But why? To investigate, a research team led by Nicholas Stylopoulos, MD, of Boston Children’s Hospital’s Division of Endocrinology, spent a year studying rats and observed that after gastric bypass surgery, the way in which the small intestine processes glucose changes. They saw the intestine using and disposing of glucose, and showed that it thereby regulates blood glucose levels in the rest of the body, helping to resolve type 2 diabetes.
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For decades, patients have managed their type 1 diabetes by injecting themselves with insulin to regulate the glucose in their blood. While this form of medical management addresses the immediate danger of low insulin levels, long-term complications associated with diabetes, like heart and kidney diseases, still threaten more than 215,000 children currently living with the disease in the United States.
“Insulin injections can manage hyperglycemia by reducing the patient’s glucose levels, but it is not the cure,” says Paolo Fiorina, MD, PhD, of the Nephrology Division at Boston Children’s Hospital.
Fiorina is currently involved in new research targeting a molecular pathway that triggers diabetes in the first place—potentially providing a permanent cure. It could potentially change the face of diabetes treatment in children. Full story »
When children return home from the hospital after surgery, parents can be overwhelmed by the written information and instructions for follow-up. At the MIT Media Lab’s Health and Wellness Hackathon earlier this year, the focus was on empowering patients to take an active role in their health. As my colleague Brian Rosman described, our team from Boston Children’s Hospital attended and spent two weeks developing “Ralph,” a mobile application for managing post-operative care that incorporates an avatar and features of gaming to engage and motivate children to follow their regimen. I was one of the primary programmers for our group.
We won third place, working alongside five other talented teams. Here are some snapshots of what they were up to — helping patients manage asthma, diabetes, pain, cardiac rehab and more. Full story »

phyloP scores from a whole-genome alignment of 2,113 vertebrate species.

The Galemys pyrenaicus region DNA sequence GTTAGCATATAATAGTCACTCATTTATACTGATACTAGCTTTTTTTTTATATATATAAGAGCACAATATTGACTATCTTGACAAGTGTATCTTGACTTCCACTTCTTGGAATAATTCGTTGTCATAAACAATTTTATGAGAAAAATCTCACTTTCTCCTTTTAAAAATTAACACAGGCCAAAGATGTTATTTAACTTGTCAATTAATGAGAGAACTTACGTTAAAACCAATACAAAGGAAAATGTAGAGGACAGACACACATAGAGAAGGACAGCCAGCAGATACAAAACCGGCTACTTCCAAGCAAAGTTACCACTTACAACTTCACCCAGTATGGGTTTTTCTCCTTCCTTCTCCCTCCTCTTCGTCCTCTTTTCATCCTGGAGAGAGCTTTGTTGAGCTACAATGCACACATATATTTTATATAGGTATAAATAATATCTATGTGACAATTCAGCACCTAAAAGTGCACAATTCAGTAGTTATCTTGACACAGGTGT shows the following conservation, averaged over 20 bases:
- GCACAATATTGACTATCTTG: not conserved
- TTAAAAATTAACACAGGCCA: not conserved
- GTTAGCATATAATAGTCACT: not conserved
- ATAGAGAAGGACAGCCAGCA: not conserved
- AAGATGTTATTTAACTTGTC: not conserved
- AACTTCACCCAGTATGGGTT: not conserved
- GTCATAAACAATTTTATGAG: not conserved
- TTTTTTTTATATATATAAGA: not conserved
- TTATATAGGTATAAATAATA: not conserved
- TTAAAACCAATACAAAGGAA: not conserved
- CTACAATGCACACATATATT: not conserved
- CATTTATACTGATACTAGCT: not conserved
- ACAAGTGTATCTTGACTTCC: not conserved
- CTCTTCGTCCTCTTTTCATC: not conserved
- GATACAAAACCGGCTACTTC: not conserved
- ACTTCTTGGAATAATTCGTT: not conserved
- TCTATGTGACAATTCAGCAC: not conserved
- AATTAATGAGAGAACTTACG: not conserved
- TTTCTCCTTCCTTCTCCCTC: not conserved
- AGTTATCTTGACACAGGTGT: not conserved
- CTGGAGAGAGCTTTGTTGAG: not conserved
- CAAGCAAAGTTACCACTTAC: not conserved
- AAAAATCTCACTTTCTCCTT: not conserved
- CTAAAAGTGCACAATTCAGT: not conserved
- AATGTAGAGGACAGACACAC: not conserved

Recent research on Type 1 diabetes has begun focusing on prevention: Studies indicate that children start developing diabetes-related autoantibodies sometimes years before they develop clinical diabetes requiring insulin shots. The autoantibodies are an indicator of insulitis – a precursor condition in which the insulin-producing islets in the pancreas become inflamed and infiltrated with white blood cells.
In animal models, immune-suppressing drugs have been shown to blunt this attack by curbing the number of white blood cells circulating in the body. That reduces the need for insulin treatment – but at a high cost: Given systemically, the high doses needed to suppress the immune attack cause kidney toxicity, reduce the ability to fight infections, and decrease the body’s ability to respond to insulin.
That’s a tough sell for a child who doesn’t yet have symptoms of diabetes – but that’s where nanotechnology can help, say researchers at the Wyss Institute for Biologically Inspired Engineering at Harvard University and Children’s Hospital Boston. What if immunosuppressants could be delivered in far smaller doses, just to where they’re needed in the pancreas? Full story »
People who rely on protein-based drugs often have to endure IV hookups or frequent injections, sometimes several times a week. And protein drugs – like Factor VIII and Factor IX for patients with hemophilia, alpha interferon for hepatitis C, interferon beta for multiple sclerosis — are very expensive.
What if they could be made by people’s own bodies?
Combining tissue engineering with gene therapy, researchers at Children’s Hospital Boston showed that it’s possible to get blood vessels, made from genetically engineered cells, to secrete drugs on demand directly into the bloodstream. They proved the concept recently in the journal Blood, reversing anemia in mice with engineered vessels secreting erythropoietin (EPO).
This technology could potentially deliver other protein drugs, Full story »
Low-grade inflammation caused by obesity is widely believed to contribute to insulin resistance and type 2 diabetes. But, as it turns out, inflammation activates two proteins that appear critical for maintaining good blood sugar levels. Reporting in Nature Medicine, endocrinology researcher Umut Ozcan demonstrates that activating either of these proteins artificially can normalize blood sugar in severely obese and diabetic mice.
That’s a completely new way of looking at diabetes, and suggests a very different way of treating it.
“This finding is completely contrary to the general dogma in the diabetes field,” says Ozcan. “For 20 years, inflammation has been seen as detrimental, whereas it is actually beneficial.” Full story »
[Ed. Note: This is the second in a series about Children’s Hospital Boston staff who received Patient Services Research Grants in 2011. This grant program engages the professional staff in the Department of Patient Services in high quality pediatric research with the ultimate goal of improving child health]
We all look at babies and fall in love with their chubby little legs and paunchy bellies. (When my younger son was a baby, a friend often jokingly threatened to “eat him like a marshmallow.”)
Cute as it is in babies, though, children can’t afford to have that cushioning as they get older. Obesity threatens the future health of a whole generation of children, putting them at risk for a host of long-term health problems like high blood pressure, type 2 diabetes (increasingly starting in childhood) and cardiovascular disease. This is on top of more immediate problems like sleep apnea, asthma, low self-esteem, depression, fatty liver disease (which can turn into cirrhosis) and joint pain. Full story »